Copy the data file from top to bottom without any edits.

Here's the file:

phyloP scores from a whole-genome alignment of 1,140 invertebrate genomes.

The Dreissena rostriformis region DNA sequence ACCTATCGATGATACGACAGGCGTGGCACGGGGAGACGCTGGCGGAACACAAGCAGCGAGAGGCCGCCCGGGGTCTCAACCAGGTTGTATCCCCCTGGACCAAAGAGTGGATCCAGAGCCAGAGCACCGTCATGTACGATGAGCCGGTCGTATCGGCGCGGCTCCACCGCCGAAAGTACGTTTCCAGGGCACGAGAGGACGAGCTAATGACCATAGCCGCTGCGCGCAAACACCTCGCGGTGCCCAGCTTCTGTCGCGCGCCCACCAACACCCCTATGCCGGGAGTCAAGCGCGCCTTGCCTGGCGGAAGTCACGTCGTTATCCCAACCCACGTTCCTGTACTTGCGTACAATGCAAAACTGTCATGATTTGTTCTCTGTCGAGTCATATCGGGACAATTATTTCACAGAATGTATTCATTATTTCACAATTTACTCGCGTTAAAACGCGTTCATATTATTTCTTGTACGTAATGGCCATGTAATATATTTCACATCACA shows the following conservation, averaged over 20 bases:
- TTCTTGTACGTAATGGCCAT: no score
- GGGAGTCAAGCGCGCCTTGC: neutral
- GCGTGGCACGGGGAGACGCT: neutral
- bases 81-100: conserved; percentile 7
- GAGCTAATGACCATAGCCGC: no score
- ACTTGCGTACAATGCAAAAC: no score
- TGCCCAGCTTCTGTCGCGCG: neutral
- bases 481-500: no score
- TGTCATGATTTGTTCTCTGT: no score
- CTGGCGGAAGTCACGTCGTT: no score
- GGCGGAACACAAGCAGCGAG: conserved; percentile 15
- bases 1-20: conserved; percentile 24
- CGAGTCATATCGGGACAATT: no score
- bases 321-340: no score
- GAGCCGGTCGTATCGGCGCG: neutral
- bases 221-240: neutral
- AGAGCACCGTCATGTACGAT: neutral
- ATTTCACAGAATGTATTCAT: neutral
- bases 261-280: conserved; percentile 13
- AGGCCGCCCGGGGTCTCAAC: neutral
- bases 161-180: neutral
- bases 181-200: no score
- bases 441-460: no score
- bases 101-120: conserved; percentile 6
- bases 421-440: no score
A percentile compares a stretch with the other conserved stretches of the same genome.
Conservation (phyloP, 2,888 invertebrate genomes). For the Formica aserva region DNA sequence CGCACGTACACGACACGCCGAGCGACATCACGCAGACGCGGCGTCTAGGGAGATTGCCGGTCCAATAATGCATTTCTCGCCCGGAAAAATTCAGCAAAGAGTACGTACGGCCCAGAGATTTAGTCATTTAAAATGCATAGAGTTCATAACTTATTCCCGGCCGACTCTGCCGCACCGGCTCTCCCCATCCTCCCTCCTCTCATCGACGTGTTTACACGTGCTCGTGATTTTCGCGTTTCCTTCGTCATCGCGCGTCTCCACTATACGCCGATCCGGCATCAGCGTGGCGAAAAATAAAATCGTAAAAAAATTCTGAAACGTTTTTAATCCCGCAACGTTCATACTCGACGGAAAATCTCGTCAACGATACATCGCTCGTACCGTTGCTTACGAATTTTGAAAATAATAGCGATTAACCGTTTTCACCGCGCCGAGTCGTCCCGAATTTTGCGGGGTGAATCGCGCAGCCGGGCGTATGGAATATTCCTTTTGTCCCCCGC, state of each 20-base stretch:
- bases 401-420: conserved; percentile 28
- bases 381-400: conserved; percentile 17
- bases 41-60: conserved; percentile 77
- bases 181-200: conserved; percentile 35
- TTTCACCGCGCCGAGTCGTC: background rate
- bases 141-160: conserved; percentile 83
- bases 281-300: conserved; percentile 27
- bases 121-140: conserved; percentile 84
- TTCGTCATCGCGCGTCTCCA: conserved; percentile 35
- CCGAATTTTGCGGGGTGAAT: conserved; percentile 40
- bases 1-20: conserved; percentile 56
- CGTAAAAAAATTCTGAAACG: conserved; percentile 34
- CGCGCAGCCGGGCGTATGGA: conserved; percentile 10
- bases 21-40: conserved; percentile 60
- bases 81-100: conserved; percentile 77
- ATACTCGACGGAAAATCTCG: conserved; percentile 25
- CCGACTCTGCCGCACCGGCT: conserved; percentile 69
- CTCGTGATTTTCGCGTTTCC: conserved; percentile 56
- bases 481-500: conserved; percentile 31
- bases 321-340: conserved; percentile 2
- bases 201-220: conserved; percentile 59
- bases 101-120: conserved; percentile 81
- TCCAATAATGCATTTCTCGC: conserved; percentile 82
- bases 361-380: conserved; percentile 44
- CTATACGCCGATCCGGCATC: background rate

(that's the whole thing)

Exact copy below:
phyloP scores from a whole-genome alignment of 1,140 invertebrate genomes.

The Dreissena rostriformis region DNA sequence ACCTATCGATGATACGACAGGCGTGGCACGGGGAGACGCTGGCGGAACACAAGCAGCGAGAGGCCGCCCGGGGTCTCAACCAGGTTGTATCCCCCTGGACCAAAGAGTGGATCCAGAGCCAGAGCACCGTCATGTACGATGAGCCGGTCGTATCGGCGCGGCTCCACCGCCGAAAGTACGTTTCCAGGGCACGAGAGGACGAGCTAATGACCATAGCCGCTGCGCGCAAACACCTCGCGGTGCCCAGCTTCTGTCGCGCGCCCACCAACACCCCTATGCCGGGAGTCAAGCGCGCCTTGCCTGGCGGAAGTCACGTCGTTATCCCAACCCACGTTCCTGTACTTGCGTACAATGCAAAACTGTCATGATTTGTTCTCTGTCGAGTCATATCGGGACAATTATTTCACAGAATGTATTCATTATTTCACAATTTACTCGCGTTAAAACGCGTTCATATTATTTCTTGTACGTAATGGCCATGTAATATATTTCACATCACA shows the following conservation, averaged over 20 bases:
- TTCTTGTACGTAATGGCCAT: no score
- GGGAGTCAAGCGCGCCTTGC: neutral
- GCGTGGCACGGGGAGACGCT: neutral
- bases 81-100: conserved; percentile 7
- GAGCTAATGACCATAGCCGC: no score
- ACTTGCGTACAATGCAAAAC: no score
- TGCCCAGCTTCTGTCGCGCG: neutral
- bases 481-500: no score
- TGTCATGATTTGTTCTCTGT: no score
- CTGGCGGAAGTCACGTCGTT: no score
- GGCGGAACACAAGCAGCGAG: conserved; percentile 15
- bases 1-20: conserved; percentile 24
- CGAGTCATATCGGGACAATT: no score
- bases 321-340: no score
- GAGCCGGTCGTATCGGCGCG: neutral
- bases 221-240: neutral
- AGAGCACCGTCATGTACGAT: neutral
- ATTTCACAGAATGTATTCAT: neutral
- bases 261-280: conserved; percentile 13
- AGGCCGCCCGGGGTCTCAAC: neutral
- bases 161-180: neutral
- bases 181-200: no score
- bases 441-460: no score
- bases 101-120: conserved; percentile 6
- bases 421-440: no score
A percentile compares a stretch with the other conserved stretches of the same genome.
Conservation (phyloP, 2,888 invertebrate genomes). For the Formica aserva region DNA sequence CGCACGTACACGACACGCCGAGCGACATCACGCAGACGCGGCGTCTAGGGAGATTGCCGGTCCAATAATGCATTTCTCGCCCGGAAAAATTCAGCAAAGAGTACGTACGGCCCAGAGATTTAGTCATTTAAAATGCATAGAGTTCATAACTTATTCCCGGCCGACTCTGCCGCACCGGCTCTCCCCATCCTCCCTCCTCTCATCGACGTGTTTACACGTGCTCGTGATTTTCGCGTTTCCTTCGTCATCGCGCGTCTCCACTATACGCCGATCCGGCATCAGCGTGGCGAAAAATAAAATCGTAAAAAAATTCTGAAACGTTTTTAATCCCGCAACGTTCATACTCGACGGAAAATCTCGTCAACGATACATCGCTCGTACCGTTGCTTACGAATTTTGAAAATAATAGCGATTAACCGTTTTCACCGCGCCGAGTCGTCCCGAATTTTGCGGGGTGAATCGCGCAGCCGGGCGTATGGAATATTCCTTTTGTCCCCCGC, state of each 20-base stretch:
- bases 401-420: conserved; percentile 28
- bases 381-400: conserved; percentile 17
- bases 41-60: conserved; percentile 77
- bases 181-200: conserved; percentile 35
- TTTCACCGCGCCGAGTCGTC: background rate
- bases 141-160: conserved; percentile 83
- bases 281-300: conserved; percentile 27
- bases 121-140: conserved; percentile 84
- TTCGTCATCGCGCGTCTCCA: conserved; percentile 35
- CCGAATTTTGCGGGGTGAAT: conserved; percentile 40
- bases 1-20: conserved; percentile 56
- CGTAAAAAAATTCTGAAACG: conserved; percentile 34
- CGCGCAGCCGGGCGTATGGA: conserved; percentile 10
- bases 21-40: conserved; percentile 60
- bases 81-100: conserved; percentile 77
- ATACTCGACGGAAAATCTCG: conserved; percentile 25
- CCGACTCTGCCGCACCGGCT: conserved; percentile 69
- CTCGTGATTTTCGCGTTTCC: conserved; percentile 56
- bases 481-500: conserved; percentile 31
- bases 321-340: conserved; percentile 2
- bases 201-220: conserved; percentile 59
- bases 101-120: conserved; percentile 81
- TCCAATAATGCATTTCTCGC: conserved; percentile 82
- bases 361-380: conserved; percentile 44
- CTATACGCCGATCCGGCATC: background rate